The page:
When an alleged drunk driver , authorities were able to force the man off the road and make an arrest—but not before several of the truck's tires exploded, sending seven officers to with non-life-threatening injuries.
Three of the injured officers are still recovering and out of the line of duty, a pricey dilemma—Orangetown has been paying between $5,000 and $7,000 in overtime each week to keep the injured officers' beats covered. So far this year, $155,000 has been spent in overtime payments for Nyack coverage alone, police said.
But now, with costs adding up in an already sluggish economy, the (OPD) is redeploying certain officers to eliminate expensive overtime—and Nyack is shouldering the aftermath.
The OPD is set to reassign Neil O'Donnell, the department's only Nyack-centric officer. O'Donnell played a role in a earlier this year; he will still be active in Nyack, although not as often as before. "He will not be there all the time," said Kevin Nulty, Orangetown's chief of police.
Nulty said the redeployment does not mean a reduction in force for Nyack, and will be solved as soon as the three injured officers are back on their feet. As for when this will be, however, Nulty said he is not sure.
"At any given point we have eight officers on patrol across Orangetown, plus a patrol sergeant" Nulty added, explaining how the OPD's 87-man force is utilized. "Two are always assigned to Nyack, and on weekend nights we have up to seven or eight in Nyack's 'entertainment district.'"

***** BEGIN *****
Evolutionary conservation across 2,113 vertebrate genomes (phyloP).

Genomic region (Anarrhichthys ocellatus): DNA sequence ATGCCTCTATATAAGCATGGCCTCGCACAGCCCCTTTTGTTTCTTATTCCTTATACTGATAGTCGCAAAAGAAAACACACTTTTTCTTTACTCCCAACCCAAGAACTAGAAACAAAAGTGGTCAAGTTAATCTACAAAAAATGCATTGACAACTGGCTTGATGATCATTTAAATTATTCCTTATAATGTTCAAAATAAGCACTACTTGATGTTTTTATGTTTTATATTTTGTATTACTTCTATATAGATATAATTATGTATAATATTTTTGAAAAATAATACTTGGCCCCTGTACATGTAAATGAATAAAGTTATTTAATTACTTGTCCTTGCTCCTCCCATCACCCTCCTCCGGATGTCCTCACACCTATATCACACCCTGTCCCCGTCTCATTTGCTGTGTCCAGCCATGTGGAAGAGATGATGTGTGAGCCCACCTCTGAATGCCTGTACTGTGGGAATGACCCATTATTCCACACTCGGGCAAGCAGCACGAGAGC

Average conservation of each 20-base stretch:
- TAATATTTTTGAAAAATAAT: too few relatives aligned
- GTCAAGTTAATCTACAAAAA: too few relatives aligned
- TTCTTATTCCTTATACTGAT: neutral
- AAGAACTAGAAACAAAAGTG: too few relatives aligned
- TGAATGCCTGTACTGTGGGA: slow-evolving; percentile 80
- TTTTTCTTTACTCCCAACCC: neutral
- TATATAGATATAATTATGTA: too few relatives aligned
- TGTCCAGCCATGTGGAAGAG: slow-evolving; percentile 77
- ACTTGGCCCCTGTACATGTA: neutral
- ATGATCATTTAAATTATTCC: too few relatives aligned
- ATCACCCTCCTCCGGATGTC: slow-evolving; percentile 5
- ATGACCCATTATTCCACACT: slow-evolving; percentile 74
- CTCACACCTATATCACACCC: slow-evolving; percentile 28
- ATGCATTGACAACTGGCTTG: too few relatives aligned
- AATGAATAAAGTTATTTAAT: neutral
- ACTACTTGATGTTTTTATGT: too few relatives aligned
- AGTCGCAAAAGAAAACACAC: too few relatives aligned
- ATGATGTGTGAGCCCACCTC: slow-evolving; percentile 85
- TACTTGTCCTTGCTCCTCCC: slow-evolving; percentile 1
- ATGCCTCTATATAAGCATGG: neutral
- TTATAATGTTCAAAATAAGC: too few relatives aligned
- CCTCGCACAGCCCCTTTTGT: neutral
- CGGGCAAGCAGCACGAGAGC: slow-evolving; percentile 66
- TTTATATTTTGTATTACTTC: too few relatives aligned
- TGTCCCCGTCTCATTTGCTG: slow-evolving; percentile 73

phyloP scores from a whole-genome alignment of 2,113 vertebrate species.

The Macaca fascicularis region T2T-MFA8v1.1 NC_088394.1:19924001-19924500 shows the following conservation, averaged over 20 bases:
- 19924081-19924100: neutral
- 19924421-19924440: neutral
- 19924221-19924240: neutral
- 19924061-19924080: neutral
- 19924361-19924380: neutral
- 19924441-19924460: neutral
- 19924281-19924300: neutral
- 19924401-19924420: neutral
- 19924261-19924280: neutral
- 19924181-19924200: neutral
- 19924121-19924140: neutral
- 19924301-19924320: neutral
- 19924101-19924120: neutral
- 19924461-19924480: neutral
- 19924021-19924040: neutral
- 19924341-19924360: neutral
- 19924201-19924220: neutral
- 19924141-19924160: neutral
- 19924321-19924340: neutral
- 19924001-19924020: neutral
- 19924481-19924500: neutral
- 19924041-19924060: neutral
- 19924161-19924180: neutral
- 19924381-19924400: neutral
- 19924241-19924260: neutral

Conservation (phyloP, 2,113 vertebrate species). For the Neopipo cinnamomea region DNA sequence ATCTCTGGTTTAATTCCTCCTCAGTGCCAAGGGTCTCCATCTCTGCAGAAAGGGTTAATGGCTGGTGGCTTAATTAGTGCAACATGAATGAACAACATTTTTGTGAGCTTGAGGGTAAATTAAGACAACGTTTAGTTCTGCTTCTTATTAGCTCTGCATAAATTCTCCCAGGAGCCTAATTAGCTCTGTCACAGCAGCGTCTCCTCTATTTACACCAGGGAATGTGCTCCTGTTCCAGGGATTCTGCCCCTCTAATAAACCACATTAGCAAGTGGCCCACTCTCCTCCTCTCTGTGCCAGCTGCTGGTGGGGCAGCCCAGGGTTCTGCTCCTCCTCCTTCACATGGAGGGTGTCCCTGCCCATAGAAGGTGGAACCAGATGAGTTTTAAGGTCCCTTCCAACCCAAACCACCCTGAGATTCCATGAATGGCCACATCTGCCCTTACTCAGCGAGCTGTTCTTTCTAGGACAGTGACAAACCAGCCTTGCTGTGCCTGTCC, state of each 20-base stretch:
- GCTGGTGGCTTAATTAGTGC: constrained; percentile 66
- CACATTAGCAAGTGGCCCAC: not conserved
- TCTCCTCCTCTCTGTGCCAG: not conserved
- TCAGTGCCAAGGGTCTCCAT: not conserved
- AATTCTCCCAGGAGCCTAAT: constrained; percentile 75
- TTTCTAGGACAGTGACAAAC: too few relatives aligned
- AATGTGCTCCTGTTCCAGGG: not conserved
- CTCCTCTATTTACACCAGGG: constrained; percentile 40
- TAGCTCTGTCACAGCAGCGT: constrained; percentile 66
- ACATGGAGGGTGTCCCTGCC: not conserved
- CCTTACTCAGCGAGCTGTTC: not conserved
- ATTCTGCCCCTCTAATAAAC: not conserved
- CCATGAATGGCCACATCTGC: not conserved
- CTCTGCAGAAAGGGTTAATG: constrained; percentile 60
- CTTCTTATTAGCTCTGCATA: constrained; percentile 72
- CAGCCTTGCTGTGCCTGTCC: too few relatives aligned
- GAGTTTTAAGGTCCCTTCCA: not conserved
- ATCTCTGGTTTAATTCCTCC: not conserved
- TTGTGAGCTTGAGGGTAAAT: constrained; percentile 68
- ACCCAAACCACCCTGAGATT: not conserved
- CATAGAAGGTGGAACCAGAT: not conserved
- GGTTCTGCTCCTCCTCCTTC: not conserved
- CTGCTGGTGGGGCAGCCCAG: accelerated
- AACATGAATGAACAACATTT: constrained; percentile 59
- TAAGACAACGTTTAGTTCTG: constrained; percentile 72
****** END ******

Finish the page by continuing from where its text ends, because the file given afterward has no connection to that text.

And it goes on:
The "entertainment district" is OPD's phrase for the village's downtown, which has recently housed a , and a .
High price tags are no new problem for Orangetown Police—since 2009, the department has reduced its staff by three officers to make ends meet. "It's been attrition over the past two years," Nulty said. "It's understandable, with the suffering economy."
Still, the decision to have less coverage in Nyack—if only for a short period of time–is one that has local officials upset.
"It's a really big problem for Nyack," said Jen Laid-White, the Nyack trustee who serves as the village's liaison to Orangetown Police.
"This would be terrible for Nyack," added Richard Kavesh, the village's mayor. "It's really second-rate treatment."
Nyack disbanded its own police force in the 90s and opted for town coverage in order to save money; neighboring villages that pay for their own police forces, like and , see heightened property taxes and engorged budgets as a result. Currently, Nyack pays $2,100,000 each year to Orangetown for access to its police force—75 percent of Nyack's annual tax bill to the town.
The thought of a lessened police force is not a comforting idea for Nyack residents, either. Patch reached out to its readers on the subject and heard an overwhelming sentiment of concern.
"There is way too much activity in Nyack to scale back anything," wrote one reader on Patch's Facebook page. "Pure stupidity." Others noted the village could house more violent crime as a results, and perhaps needs its own department again.